Jackie Walorski here:  jackiewalorski.com/walorski-farm-bureau-take-aim-epa/

And here–a big thank you from the Farm Bureau. Pfft.

Note the scare tactics of “big government” and “regulating every faucet”….

Farmers need to realize their part in polluting the water.  And they need to be given some incentive for going organic, and not using chemicals in food production.  Where is the money for that?

Our water flows into the Ohio, which flows into the Mississippi, which flows into the Gulf.  It has been noted that Indiana is one of the biggest polluters (17 million pounds of toxins into our waterways EVERY YEAR), and the coral and sea life are dying because of it.

All the while, mercury in Indiana waterways is ABOVE the standards set from the USGS website.

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Mercury contamination in water and fish throughout Indiana has routinely exceeded levels recommended to protect people and wildlife. About 1 in 8 fish samples tested statewide had mercury that exceeded the recommended safety limit for human consumption. The causes include mercury in the rain and mercury going down the drain, according to a recently released federal study.The most significant source of mercury to Indiana watersheds is fallout from the air. Much of the mercury in the air comes from human activity. In Indiana, coal-burning power plants emit more mercury to the air each year than any other human activity. In urban areas, wastewater discharge contributes a substantial portion of mercury to waterways.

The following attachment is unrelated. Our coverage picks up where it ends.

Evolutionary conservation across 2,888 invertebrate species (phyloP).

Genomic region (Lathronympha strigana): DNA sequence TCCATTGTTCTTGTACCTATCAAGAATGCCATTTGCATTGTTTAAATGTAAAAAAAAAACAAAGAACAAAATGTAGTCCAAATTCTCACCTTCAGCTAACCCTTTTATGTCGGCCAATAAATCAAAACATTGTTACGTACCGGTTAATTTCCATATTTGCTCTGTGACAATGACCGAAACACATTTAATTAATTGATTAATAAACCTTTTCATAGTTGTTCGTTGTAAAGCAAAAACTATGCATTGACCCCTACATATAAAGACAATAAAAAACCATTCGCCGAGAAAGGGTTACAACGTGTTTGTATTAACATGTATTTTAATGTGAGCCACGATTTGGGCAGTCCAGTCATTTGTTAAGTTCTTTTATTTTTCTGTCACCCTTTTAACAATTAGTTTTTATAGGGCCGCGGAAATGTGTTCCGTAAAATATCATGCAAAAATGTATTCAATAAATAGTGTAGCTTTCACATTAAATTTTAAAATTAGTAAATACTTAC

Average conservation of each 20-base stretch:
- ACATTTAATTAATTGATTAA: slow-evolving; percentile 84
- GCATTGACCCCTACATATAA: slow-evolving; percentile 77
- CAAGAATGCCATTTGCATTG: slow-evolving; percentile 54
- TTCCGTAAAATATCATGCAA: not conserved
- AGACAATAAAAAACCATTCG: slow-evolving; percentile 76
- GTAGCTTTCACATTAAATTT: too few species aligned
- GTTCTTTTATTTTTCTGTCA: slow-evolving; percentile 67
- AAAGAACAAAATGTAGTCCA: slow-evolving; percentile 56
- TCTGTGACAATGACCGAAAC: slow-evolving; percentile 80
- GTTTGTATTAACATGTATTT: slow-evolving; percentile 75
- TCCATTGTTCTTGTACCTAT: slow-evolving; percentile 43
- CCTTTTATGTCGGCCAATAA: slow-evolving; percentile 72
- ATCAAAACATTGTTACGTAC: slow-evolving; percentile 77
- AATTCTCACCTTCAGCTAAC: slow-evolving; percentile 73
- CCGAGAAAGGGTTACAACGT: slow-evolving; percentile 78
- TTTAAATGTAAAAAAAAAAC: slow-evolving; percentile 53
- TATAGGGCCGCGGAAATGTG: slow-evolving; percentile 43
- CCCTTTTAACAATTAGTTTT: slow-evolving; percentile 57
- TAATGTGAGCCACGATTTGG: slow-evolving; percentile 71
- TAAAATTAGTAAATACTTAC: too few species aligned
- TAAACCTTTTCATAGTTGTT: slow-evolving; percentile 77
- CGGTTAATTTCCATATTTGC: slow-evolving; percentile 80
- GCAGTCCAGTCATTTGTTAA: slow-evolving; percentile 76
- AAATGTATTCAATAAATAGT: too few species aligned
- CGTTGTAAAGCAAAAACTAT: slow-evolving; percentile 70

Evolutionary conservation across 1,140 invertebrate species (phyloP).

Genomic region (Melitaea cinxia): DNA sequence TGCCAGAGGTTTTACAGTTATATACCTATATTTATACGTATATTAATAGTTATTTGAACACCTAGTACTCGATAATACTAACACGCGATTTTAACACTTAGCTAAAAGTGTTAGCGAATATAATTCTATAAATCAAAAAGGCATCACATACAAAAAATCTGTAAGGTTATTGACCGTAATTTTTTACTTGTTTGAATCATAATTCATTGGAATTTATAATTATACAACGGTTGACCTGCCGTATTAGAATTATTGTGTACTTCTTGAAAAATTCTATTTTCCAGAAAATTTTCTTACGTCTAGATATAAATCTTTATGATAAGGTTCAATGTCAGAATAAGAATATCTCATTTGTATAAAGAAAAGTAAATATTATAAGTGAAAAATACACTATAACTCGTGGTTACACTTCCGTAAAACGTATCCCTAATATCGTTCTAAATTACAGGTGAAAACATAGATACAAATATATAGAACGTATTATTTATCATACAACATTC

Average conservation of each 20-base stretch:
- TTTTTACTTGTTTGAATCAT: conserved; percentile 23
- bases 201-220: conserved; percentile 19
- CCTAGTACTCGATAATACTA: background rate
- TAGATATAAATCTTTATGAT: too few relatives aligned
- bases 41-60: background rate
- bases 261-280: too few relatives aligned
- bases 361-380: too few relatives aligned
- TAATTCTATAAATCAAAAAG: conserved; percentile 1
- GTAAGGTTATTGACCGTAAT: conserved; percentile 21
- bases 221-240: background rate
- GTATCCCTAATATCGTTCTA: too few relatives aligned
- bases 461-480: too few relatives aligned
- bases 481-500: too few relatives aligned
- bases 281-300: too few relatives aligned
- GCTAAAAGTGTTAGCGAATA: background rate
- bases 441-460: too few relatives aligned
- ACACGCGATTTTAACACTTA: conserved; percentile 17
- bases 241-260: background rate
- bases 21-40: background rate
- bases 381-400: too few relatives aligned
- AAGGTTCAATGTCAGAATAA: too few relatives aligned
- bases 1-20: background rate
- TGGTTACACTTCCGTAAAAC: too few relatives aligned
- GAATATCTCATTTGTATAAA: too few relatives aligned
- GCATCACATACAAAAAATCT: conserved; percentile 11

Making your own Calendula salve, tea, and oil

Farmer’s Almanac has a good piece up on using the healing plant, Calendula, for tea, oil, or salve.

Reasons to make your own?

–No added chemicals.

–Natural healing always trumps man-made because the body recognizes natural biological makeup and can utilize it.

–If you grow your own Calendula, you’re also giving back.  Because bees will use the pollen to make their honey and whatnot…and we all know what trouble the bees are in.  They need all the help they can get.

 

Psuedo Cisterns

Gene Logsdon has an interesting post up on pseudo cisterns.  For those folks who cannot dig wells, it’s a good alternative to having water without electricity nor the bills that go with that…

Note in the comments that someone states it is illegal for someone to store rainwater…are you kidding me??  Looks like the utility companies are trying to interfere with one’s freedom of their own homes. 

And someone else stated that the rainwater wasn’t safe to drink…and I had to think of all the chemicals, prescription drugs, untreated fecal matter, and probably heavy metals, too,  in city water that is supposedly better for you?  bwahahaha….